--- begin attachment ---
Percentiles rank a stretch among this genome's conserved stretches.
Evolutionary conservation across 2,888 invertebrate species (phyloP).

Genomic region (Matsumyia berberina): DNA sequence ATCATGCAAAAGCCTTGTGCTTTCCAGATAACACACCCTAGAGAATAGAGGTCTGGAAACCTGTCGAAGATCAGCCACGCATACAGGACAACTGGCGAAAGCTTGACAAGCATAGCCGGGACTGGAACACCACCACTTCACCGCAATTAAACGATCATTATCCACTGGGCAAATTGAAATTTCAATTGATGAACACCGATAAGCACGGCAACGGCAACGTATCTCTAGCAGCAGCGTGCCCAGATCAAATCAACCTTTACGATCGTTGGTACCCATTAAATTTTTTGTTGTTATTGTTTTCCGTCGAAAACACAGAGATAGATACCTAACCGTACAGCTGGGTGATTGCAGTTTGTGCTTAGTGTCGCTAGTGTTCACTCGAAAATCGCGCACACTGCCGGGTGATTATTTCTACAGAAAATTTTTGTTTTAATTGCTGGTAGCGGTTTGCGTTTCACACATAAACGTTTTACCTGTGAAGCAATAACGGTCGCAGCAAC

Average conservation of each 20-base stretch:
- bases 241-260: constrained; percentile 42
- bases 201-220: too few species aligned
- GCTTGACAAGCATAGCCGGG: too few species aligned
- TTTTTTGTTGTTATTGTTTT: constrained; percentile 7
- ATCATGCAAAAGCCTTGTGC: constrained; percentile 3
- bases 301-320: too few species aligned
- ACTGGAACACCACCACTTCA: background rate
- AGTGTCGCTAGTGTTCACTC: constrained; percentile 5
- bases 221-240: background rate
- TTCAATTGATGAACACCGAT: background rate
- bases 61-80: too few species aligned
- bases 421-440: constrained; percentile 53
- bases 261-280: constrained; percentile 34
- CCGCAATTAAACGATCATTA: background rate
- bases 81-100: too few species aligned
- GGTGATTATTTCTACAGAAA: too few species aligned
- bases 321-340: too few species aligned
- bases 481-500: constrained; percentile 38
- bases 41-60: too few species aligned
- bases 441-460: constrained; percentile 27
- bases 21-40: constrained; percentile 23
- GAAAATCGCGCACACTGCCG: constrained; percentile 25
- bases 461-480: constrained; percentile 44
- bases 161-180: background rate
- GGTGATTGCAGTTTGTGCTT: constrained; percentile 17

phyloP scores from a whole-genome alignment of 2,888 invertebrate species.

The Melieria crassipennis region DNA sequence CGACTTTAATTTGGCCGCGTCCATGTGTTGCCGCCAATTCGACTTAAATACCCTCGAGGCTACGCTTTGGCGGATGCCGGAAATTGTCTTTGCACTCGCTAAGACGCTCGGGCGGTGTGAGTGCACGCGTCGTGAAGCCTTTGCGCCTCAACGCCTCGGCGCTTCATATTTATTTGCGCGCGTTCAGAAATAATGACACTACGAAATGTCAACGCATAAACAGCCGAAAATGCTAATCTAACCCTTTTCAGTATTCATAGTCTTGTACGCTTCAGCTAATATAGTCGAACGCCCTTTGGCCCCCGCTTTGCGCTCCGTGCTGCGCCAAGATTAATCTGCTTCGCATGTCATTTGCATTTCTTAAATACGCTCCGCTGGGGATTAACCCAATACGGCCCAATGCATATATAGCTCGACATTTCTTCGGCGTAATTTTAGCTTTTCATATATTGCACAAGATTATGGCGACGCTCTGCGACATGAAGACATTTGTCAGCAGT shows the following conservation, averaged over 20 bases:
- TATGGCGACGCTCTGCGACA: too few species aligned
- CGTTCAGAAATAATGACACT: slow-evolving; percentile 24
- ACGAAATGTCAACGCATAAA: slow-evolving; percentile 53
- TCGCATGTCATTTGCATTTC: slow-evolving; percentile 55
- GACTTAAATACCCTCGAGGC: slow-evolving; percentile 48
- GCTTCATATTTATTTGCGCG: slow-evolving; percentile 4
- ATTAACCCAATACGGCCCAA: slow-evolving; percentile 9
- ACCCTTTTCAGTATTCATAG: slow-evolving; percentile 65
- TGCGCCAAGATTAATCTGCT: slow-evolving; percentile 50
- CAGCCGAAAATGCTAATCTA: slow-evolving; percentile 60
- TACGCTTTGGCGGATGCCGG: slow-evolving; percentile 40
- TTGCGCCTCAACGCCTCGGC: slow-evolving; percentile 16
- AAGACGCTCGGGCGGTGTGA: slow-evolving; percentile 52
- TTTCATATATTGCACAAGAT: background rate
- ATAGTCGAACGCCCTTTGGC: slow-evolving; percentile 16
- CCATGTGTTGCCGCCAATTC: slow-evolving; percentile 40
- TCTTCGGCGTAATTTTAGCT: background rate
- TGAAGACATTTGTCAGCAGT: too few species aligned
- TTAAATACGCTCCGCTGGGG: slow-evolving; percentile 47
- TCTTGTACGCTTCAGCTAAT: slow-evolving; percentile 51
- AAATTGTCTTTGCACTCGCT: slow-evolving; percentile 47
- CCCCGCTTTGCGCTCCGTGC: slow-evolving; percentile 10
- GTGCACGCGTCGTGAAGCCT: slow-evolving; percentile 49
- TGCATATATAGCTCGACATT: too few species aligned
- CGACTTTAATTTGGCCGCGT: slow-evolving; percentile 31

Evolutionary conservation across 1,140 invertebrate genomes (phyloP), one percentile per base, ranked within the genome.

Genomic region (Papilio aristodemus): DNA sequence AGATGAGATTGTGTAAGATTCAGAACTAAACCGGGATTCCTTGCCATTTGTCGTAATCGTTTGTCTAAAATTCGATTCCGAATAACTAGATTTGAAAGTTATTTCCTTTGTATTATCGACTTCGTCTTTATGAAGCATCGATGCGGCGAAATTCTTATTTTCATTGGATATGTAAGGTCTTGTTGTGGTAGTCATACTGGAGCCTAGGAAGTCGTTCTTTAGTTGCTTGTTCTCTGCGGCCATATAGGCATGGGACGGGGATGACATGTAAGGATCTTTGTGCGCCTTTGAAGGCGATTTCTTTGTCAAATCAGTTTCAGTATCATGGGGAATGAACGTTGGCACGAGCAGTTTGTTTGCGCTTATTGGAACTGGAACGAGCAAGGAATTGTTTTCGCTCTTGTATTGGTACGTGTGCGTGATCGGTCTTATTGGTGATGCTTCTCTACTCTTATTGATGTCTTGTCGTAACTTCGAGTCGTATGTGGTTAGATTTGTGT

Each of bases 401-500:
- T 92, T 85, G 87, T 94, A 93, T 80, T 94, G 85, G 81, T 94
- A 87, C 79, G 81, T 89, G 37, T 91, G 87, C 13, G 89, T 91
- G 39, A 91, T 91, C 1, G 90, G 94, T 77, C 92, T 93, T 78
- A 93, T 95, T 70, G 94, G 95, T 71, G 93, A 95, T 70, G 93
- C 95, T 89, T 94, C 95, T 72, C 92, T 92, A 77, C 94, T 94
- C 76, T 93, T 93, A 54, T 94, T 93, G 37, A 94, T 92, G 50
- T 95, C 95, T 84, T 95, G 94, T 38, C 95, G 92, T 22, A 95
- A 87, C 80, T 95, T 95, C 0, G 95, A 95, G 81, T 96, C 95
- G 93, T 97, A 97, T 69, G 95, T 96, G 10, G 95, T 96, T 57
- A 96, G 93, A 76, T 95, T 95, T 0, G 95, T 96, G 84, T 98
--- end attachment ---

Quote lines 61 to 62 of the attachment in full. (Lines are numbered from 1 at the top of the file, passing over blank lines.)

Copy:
- A 87, C 79, G 81, T 89, G 37, T 91, G 87, C 13, G 89, T 91
- G 39, A 91, T 91, C 1, G 90, G 94, T 77, C 92, T 93, T 78